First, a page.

“A civilization built on renewable resources, such as the products of forestry and agriculture, is by this fact alone superior to one built on non-renewable resources, such as oil, coal, metal, etc. This is because the former can last, while the latter cannot last. The former co-operates with nature, while the latter robs nature. The former bears the sign of life, while the latter bears the sign of death.”
E. F. Schumacher 1911-1977
Renewable energy will never run out, is freely available and causes no pollution. Over the last few decades renewable power was dominated by large hydro schemes and energy from waste projects, but the opportunity for further expansion in these industries is limited. Solar heat and power, biomass, wave and tide, are all likely to play important roles in the future, but wind is the technology best placed to make a significant contribution to Government targets up to 2010.
How Does Wind Energy Work?
Modern wind turbines capture the wind in the same way that traditional windmills used to, except that instead of turning grindstones or water pumps the rotor is used to turn a generator that produces electricity. The electricity generated by modern turbines is sold into the local electricity grid which forms part of the national grid. The same grid that is used to supply electricity to homes and industries throughout the UK.
How Long Does a Turbine Last?
A wind turbine generator is designed for approximately a 20 year lifetime. After this period moving components such as the blades, gearbox and generator can be replaced or refurbished.
How Much Electricity Does A Wind Turbine Produce?
Over a year the output of one 600 kW wind turbine will produce enough electricity to power between 400 to 500 average households. Even though occasionally the wind doesnt blow. A turbine will be generating around 70% of the time. The five wind turbines at Harlock Hill and the four turbines at Haverigg generate electricity equivalent to the annual consumption of around 3000 average households.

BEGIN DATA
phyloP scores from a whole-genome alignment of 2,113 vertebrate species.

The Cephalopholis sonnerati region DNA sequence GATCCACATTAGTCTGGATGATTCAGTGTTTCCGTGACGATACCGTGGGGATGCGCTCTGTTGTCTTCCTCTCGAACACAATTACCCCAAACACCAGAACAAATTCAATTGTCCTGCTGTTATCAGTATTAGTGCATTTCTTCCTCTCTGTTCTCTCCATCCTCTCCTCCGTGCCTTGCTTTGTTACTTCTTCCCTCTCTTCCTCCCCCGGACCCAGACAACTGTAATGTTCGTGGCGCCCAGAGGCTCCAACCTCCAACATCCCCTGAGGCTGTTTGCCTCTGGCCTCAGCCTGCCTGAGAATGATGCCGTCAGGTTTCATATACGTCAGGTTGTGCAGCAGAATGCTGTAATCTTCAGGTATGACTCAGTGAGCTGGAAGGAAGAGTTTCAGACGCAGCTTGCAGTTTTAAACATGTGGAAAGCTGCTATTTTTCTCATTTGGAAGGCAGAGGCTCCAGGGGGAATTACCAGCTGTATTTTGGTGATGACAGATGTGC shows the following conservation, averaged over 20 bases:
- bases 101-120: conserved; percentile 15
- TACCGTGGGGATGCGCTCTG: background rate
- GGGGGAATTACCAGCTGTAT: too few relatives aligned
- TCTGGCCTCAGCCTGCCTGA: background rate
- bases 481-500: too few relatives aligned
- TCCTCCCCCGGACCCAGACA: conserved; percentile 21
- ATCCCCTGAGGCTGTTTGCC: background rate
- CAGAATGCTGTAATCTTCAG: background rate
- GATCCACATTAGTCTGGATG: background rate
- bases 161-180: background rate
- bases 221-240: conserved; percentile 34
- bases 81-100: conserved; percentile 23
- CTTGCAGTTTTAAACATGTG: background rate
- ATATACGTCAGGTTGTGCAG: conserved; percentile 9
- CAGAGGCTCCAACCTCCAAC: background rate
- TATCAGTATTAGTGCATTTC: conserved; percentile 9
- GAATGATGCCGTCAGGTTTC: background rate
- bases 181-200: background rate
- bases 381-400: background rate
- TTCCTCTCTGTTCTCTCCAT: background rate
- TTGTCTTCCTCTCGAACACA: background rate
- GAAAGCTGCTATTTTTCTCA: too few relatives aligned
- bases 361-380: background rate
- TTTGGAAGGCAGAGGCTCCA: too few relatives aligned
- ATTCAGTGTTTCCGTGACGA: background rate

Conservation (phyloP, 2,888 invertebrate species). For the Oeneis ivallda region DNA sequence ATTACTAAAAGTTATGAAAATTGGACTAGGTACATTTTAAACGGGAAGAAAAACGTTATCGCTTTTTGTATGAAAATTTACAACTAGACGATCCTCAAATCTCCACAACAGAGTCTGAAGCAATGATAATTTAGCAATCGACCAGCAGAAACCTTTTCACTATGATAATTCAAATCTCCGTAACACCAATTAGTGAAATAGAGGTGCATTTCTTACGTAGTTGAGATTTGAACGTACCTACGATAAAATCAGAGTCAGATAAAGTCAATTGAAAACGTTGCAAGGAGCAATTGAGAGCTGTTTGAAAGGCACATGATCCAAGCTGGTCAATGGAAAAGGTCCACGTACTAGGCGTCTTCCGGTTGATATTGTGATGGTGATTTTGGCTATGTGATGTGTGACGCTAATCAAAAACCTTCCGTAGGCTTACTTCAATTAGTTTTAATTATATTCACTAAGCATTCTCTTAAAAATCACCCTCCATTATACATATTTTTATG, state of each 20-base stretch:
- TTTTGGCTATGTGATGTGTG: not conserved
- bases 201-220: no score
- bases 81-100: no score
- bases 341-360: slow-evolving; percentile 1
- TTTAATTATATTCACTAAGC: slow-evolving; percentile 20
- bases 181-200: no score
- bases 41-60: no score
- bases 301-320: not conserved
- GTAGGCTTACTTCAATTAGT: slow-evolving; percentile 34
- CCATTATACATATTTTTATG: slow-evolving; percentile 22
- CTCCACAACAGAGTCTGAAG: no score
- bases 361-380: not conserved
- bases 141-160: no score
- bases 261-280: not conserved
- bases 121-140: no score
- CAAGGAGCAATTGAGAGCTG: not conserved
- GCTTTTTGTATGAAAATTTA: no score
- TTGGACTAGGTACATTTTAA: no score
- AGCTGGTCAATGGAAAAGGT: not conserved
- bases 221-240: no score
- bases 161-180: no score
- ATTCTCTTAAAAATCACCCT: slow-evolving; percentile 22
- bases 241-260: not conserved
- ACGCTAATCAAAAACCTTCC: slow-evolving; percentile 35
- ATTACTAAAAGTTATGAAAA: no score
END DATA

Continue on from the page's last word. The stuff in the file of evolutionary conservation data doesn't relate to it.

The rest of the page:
Wind Turbine Glossary
Anemometer: Measures the wind speed and transmits wind speed data to the controller.
Blades: Most turbines have either two or three blades. Wind blowing over the blades causes the blades to “lift” and rotate.
Brake: A disc brake which can be applied mechanically, electrically, or hydraulically to stop the rotor in emergencies.
Controller: The controller starts up the machine at wind speeds of about 8 to 16 miles per hour (mph) and shuts off the machine at about 65 mph. Turbines cannot operate at wind speeds above about 65 mph because their generators could overheat.
Gear box: Gears connect the low-speed shaft to the high-speed shaft and increase the rotational speeds from about 30 to 60 rotations per minute (rpm) to about 1200 to 1500 rpm, the rotational speed required by most generators to produce electricity. The gear box is a costly (and heavy) part of the wind turbine and engineers are exploring “direct-drive” generators that operate at lower rotational speeds and don’t need gear boxes.
Generator: Usually an off-the-shelf induction generator that produces 50-cycle AC electricity.
High-speed shaft: Drives the generator.
Low-speed shaft: The rotor turns the low-speed shaft at about 30 to 60 rotations per minute.
Nacelle: The rotor attaches to the nacelle, which sits atop the tower and includes the gear box, low and high-speed shafts, generator, controller, and brake. A cover protects the components inside the nacelle. Some nacelles are large enough for a technician to stand inside while working.
Pitch: Blades are turned, or pitched, out of the wind to keep the rotor from turning in winds that are too high or too low to produce electricity.
Rotor: The blades and the hub together are called the rotor.
Tower: The tower supports the nacelle and is most often a steel cylinder with an internal access ladder which provides access for maintenance and repairs. Because wind speed increases with height, taller towers enable turbines to capture more energy and generate more electricity.
Transformer: At the base of the tower there is a transformer that alters the voltage of the electricity generated so that it can be fed into the local electricity network.
Wind direction: The turbines at Harlock Hill and Haverigg are “upwind” turbines, so-called because they operate facing into the wind. Other turbines are designed to run “downwind”, facing away from the wind.
Wind vane: Measures wind direction and communicates with the yaw drive to orient the turbine properly with respect to the wind.
Yaw drive: Upwind turbines face into the wind; the yaw drive is used to keep the rotor facing into the wind as the wind direction changes. Downwind turbines don’t require a yaw drive, the wind blows the rotor downwind.
Yaw motor: Powers the yaw drive.
For more technical information on wind energy visit the BWEA website and download briefing sheets on the following:
Wind Energy Technology
Benefits of Wind Energy
Wind Energy and the 10% Target
Wind Power and Intermittency: The Facts
Small WInd Energy Systems
Low Frequency and Wind Turbines